In this world there are many wonderful things which we can show our appreciation towards. You can pretty much name any obscure thing you want and find someone out there who has an (unhealthy?) appreciation for it. Appreciation, as an attitude towards something else, is itself a good thing that I see less and less these days. I am the person who can find something appreciable in almost anything, and yet I find myself more and more qualifying my descriptions of movies, books, and television shows to cater to the opinions of whomever I am conversing with. Now, I don’t do this because I feel some need to please them or avoid being different from them, but rather because I have come to know their likes and dislikes and I want to explain why I appreciated something that they may not have enjoyed.

ImageTake for example the Transformers movie franchise. As far as story lines go, these films have very simplistic plots frequently interrupted by moments of intense, pretty-to-watch action scenes. Not exactly what I would call high quality film material, if I were to be honest, but I understand that about them and appreciate them anyway. I appreciate them for what they are, fun to watch movies with little or no intellectual engagement, because I’ve always seen being critical of a movie, tv show, or story for lacking something that it was never supposed to have in the first place to be a rather pointless endeavor.

Let’s be clear though, I’m not saying that people shouldn’t have opinions about what things are better than others or even the quality of a story, what I am saying is that we shouldn’t let a few negatives overshadow the positives. Appreciating things for what they do well as oppose to disparaging them for what they lack is really just a good mindset to have in life as a whole, though for some people it will take practice to develop. I promise it is worth it. So next time you read a book or see a show or movie that contains something you dislike, try not to just write it off then and there. Dwell on it and try to find something about it to appreciate.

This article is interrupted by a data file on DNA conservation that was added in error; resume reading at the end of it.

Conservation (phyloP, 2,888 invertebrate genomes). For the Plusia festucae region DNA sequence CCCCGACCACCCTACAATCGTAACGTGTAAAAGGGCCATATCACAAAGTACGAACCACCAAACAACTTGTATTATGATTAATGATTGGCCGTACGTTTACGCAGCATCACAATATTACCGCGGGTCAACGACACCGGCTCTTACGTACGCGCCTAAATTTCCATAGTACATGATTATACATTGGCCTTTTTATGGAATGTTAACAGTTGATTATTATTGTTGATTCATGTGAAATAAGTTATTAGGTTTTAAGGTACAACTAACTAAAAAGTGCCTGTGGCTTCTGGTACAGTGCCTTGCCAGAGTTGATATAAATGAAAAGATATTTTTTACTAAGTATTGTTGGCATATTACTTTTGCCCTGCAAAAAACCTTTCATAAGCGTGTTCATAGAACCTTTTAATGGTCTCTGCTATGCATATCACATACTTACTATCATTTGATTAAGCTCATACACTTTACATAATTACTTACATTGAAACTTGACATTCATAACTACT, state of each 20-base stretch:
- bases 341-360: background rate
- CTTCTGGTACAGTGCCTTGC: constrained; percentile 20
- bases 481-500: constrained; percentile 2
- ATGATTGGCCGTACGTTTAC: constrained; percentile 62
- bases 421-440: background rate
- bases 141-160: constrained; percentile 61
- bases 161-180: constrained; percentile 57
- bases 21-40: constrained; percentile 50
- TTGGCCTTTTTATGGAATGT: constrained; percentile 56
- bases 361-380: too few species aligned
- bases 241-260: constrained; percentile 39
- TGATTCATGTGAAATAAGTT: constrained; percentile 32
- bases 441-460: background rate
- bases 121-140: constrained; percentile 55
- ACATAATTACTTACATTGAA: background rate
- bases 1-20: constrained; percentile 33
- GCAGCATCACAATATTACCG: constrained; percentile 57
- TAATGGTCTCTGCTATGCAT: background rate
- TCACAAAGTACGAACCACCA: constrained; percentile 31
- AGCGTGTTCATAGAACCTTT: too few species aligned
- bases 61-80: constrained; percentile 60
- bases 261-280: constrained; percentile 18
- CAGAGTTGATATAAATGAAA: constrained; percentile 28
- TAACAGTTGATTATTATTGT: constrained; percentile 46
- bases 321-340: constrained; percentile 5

2 thoughts on “The Importance of Appreciation

  1. Neal, I appreciate your posts in part because your sentence structure makes me think. You are repeating something my parents told me (I am 60 yrs old – another generation gap!) that if I can’t say something good to not say anything at all. I’m afraid that advice got lost in the generation gap. We now have a generation that criticizes everything and, by implication at least, expects everything to be perfect. There are major problems on both sides of that equation. If we automatically look for the lack rather than the presence we will be chronically disappointed. Nothing is without lack. If I, even implicitly and unconsciously, expect perfection I will be satisfied with nothing. This is a horrible way to live!

    1. Wayne, thank you for the encouragement! I agree completely, it seems to have become the mark of my generation to discover and obsess over the flaws of everything but a select few which we have chosen out of preference to ignorantly compare the rest to while we remain blissfully unaware of the flaws which our selections have. My generation has idolized preference over validity–it doesn’t seem to matter if the content makes valid points or has great qualities in certain areas if those points or areas are not the points or areas we prefer. It’s a sad reality that we do not appreciate more of the things which do not necessarily fit our personal tastes. It’s also why a lot of my friends do not like my movie reviews; I rarely give a movie a bad review because I’m always looking for the things I can appreciate about it instead of focusing on what I disagree with or dislike. Anyway, thank you for your comment! I hope you keep reading the blog and keep appreciating things even when they aren’t your personal preference!

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